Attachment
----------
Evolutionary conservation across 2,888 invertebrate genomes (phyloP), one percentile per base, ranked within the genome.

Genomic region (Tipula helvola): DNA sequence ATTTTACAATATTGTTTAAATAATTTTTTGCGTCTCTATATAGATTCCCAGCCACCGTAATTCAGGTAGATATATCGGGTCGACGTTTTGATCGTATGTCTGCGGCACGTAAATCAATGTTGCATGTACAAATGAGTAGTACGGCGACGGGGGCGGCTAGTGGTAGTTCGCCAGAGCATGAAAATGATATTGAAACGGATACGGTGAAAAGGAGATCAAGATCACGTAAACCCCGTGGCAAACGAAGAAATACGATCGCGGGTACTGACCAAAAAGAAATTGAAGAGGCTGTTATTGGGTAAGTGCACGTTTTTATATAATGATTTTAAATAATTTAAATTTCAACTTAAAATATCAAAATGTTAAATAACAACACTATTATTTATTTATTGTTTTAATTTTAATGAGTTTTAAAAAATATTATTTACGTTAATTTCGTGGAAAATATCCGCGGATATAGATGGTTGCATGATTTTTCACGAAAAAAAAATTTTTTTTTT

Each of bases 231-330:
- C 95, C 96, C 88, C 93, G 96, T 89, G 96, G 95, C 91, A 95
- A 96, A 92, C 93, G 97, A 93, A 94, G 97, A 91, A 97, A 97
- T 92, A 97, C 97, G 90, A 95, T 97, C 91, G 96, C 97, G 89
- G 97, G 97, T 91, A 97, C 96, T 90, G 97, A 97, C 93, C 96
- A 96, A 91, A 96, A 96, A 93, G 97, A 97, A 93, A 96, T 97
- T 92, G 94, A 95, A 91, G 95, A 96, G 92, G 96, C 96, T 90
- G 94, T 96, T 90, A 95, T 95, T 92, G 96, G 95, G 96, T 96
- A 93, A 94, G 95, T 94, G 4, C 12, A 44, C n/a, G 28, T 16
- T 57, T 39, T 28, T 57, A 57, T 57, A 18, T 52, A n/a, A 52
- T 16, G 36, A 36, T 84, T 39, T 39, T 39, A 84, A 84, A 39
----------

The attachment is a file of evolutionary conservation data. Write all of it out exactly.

Evolutionary conservation across 2,888 invertebrate genomes (phyloP), one percentile per base, ranked within the genome.

Genomic region (Tipula helvola): DNA sequence ATTTTACAATATTGTTTAAATAATTTTTTGCGTCTCTATATAGATTCCCAGCCACCGTAATTCAGGTAGATATATCGGGTCGACGTTTTGATCGTATGTCTGCGGCACGTAAATCAATGTTGCATGTACAAATGAGTAGTACGGCGACGGGGGCGGCTAGTGGTAGTTCGCCAGAGCATGAAAATGATATTGAAACGGATACGGTGAAAAGGAGATCAAGATCACGTAAACCCCGTGGCAAACGAAGAAATACGATCGCGGGTACTGACCAAAAAGAAATTGAAGAGGCTGTTATTGGGTAAGTGCACGTTTTTATATAATGATTTTAAATAATTTAAATTTCAACTTAAAATATCAAAATGTTAAATAACAACACTATTATTTATTTATTGTTTTAATTTTAATGAGTTTTAAAAAATATTATTTACGTTAATTTCGTGGAAAATATCCGCGGATATAGATGGTTGCATGATTTTTCACGAAAAAAAAATTTTTTTTTT

Each of bases 231-330:
- C 95, C 96, C 88, C 93, G 96, T 89, G 96, G 95, C 91, A 95
- A 96, A 92, C 93, G 97, A 93, A 94, G 97, A 91, A 97, A 97
- T 92, A 97, C 97, G 90, A 95, T 97, C 91, G 96, C 97, G 89
- G 97, G 97, T 91, A 97, C 96, T 90, G 97, A 97, C 93, C 96
- A 96, A 91, A 96, A 96, A 93, G 97, A 97, A 93, A 96, T 97
- T 92, G 94, A 95, A 91, G 95, A 96, G 92, G 96, C 96, T 90
- G 94, T 96, T 90, A 95, T 95, T 92, G 96, G 95, G 96, T 96
- A 93, A 94, G 95, T 94, G 4, C 12, A 44, C n/a, G 28, T 16
- T 57, T 39, T 28, T 57, A 57, T 57, A 18, T 52, A n/a, A 52
- T 16, G 36, A 36, T 84, T 39, T 39, T 39, A 84, A 84, A 39